A blog that explores Australian houses. If you love architecture, design, interiors and interesting buildings of all types, The House Hunter is for you.

152 Clyde Street, North Bondi

 

I actually really like certain contemporary houses. The reason I don’t feature them as often as I do character homes is that not enough people put effort into the design of new homes. It’s all function, no form. So I get really excited when I find a house like this one – a new place that’s totally perfect.

 

It’s in North Bondi, and is well-placed in-between the beach and Rose Bay, my old haunt. As an aside, North Bondi is the best part of Bondi. I guess I can’t technically say that’s a fact, as such…but it’s definitely true. Everything is just pretty nice there. It’s also, incidentally, pretty expensive.

 

This house manages to be beachy, industrial and very architecture-y all at once. The concrete floors, plentiful use of timber, painted brick and deck/pool area combine to give off a kind of ’60s modernist vibe, but in a current-day space.

 

There’s wine storage – always a massive plus – and the layout is good for families or sharers; there’s a fourth bedroom tucked away downstairs that has a nice little view over the front yard and is totally independent from the rest of the house, with its own bathroom and study area. This room would be my room, if I could buy this house. It is on the market, although certainly out of my price range (unless the vendor is willing to accept $26 and a pair of four year old Louboutins…to be fair the Louboutins are really awesome and it’d be sad to see them go, so that’s something). The kind of buyer who should be looking at it – all over it, more precisely – is one who wants contemporary features in a visually arresting place that is located in a part of the east that manages to capture everything at once; the family-oriented, quiet aspects of Rose Bay and the dining/beach vibe.

 

So, where should you go if you want a location like this one – close to the beach, rubbing shoulders with prestigious suburbs, restaurants/cafes/bars on offer, a certain amount of blue chip serenity, Cranbrook/Kambala/Ascham/Scots College all in nice proximity – but are not too keen on the $1.67m median price range? Well…I’m not sure. There’s only one area that compares that I can think of (Mosman – more prestigious than North Bondi, also close to the beach [albeit a very different type of beach], good dining choices but less bars, elite private schools, a nice atmosphere), and it’s even dearer (median of $2.1m). There’s also Manly (excellent choice of bars, gorgeous beaches, not the elite school capital), but its median has crept up to $1.64m, putting it in the not-exactly-affordable category, too. Which is understandable. All great areas. If you’re looking for a cheaper alternative, you’re going to have to compromise.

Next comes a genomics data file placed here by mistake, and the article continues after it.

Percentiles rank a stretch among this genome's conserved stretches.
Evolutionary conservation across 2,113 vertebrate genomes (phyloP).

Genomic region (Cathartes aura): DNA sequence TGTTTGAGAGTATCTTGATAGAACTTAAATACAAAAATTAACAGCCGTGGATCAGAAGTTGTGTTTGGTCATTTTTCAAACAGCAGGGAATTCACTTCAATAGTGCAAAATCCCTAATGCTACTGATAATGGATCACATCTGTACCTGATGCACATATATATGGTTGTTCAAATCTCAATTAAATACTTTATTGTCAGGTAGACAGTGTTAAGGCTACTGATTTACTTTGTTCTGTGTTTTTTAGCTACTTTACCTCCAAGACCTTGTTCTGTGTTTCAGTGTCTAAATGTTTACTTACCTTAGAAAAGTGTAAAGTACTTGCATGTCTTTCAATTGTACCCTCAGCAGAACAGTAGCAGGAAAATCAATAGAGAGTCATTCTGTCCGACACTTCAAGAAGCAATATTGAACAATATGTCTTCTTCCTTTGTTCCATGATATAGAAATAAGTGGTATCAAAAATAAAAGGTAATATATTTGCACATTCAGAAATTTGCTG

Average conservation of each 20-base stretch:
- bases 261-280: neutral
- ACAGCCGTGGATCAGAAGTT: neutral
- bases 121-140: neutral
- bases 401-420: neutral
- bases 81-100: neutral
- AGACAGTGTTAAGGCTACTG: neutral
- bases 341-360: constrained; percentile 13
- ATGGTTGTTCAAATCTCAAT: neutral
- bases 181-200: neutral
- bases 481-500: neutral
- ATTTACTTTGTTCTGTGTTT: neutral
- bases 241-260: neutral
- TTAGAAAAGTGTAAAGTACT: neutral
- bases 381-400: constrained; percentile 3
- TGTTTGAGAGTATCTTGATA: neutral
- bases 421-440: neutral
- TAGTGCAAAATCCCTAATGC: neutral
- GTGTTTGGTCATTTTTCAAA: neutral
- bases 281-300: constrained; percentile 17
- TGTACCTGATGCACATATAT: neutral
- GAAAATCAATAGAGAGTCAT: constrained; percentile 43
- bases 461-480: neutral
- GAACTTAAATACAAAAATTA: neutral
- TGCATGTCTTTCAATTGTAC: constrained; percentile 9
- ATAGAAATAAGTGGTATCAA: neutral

This is the best bathroom I've ever seen. I adore it.

 

If you can’t tear yourself away from the east and need to be near the beach, Malabar is probably a good bet. Cheaper, ‘quieter’ than Maroubra, geographically impressive. Only issues are the STP and the lack of dining options – you’ll have to trek up to Coogee. But hey, the property market is often about compromise. If you’re not as interested in being right near the beach, Alexandria isn’t a bad choice; it’s been coming up in the cafe/bakery scene for a while, and when I lived there the trip to the eastern beaches was never difficult. If proximity to the city isn’t an issue, my choice would be the northern beaches; suburbs like Newport and Mona Vale are more affordable, have good beaches and are developing decent dining scenes. Your main issue there is the commute.

 

But if you can afford the proper east, this house should tick most of your boxes. I know it ticks mine. It has city skyline views, which helps it push just that little bit further across the ‘awesome’ line.

 

 

I have a lot of love for industrial-style kitchens.

 

The House Hunter outfit of the day.

20 Wunulla Road, Point Piper

 

There is no suburb in Sydney as synonymous with wealth as Point Piper. It’s a small suburb – eleven streets in total – wedged next to Rose Bay in the east with views over it and the harbour. It’s home to the country’s richest residents, including Malcolm Turnbull (Australia’s best politician, surely, with a background that spans over entrepreneurship, law and investment banking…but I’m sure you already know that).

 

Before I delve in to the suburb and the house, I need to make note of the fact that this place’s kitchen has the most amazing tiles I’ve ever seen. I am still tempted to go back there, crowbar them off and run away with them. I hope no one actually does that now, because that would be super awkward now that I’ve written this. They feature different types of liquor bottles. It makes for a great point of interest. It’s also probably popular with guests keen on a drink.